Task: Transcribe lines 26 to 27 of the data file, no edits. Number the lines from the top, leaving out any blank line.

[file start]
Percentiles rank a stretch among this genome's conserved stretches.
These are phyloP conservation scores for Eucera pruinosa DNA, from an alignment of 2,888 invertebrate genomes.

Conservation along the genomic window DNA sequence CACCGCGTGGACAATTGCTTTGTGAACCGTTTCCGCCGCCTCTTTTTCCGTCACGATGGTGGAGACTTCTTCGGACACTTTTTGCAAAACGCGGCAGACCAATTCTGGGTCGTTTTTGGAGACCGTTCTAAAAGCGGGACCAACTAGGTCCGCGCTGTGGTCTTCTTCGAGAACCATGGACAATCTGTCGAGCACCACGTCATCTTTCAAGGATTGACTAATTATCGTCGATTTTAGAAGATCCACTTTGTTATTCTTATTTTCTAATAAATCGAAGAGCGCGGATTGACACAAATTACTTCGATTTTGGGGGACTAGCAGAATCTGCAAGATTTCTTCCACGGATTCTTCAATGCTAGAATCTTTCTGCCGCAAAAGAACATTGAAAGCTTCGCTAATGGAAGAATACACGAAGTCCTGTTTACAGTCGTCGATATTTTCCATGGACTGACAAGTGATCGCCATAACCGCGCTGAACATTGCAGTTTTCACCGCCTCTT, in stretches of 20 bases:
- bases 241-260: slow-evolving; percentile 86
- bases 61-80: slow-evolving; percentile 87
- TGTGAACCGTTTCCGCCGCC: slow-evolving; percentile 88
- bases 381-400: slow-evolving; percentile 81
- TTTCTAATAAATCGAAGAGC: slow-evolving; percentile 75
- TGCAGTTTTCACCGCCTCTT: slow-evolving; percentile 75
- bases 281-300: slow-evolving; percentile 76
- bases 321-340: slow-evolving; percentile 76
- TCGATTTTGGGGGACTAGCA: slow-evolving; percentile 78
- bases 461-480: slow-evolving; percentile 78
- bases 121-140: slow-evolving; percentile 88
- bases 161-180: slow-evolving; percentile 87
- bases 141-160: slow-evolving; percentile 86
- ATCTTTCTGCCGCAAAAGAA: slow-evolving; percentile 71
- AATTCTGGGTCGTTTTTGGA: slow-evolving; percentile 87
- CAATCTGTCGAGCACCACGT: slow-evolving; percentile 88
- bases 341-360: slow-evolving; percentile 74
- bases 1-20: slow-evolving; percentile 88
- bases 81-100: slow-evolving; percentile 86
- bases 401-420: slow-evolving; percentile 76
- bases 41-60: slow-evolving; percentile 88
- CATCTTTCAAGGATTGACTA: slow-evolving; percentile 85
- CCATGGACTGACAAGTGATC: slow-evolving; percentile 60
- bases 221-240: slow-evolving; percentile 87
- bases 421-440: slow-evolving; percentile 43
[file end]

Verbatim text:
- CCATGGACTGACAAGTGATC: slow-evolving; percentile 60
- bases 221-240: slow-evolving; percentile 87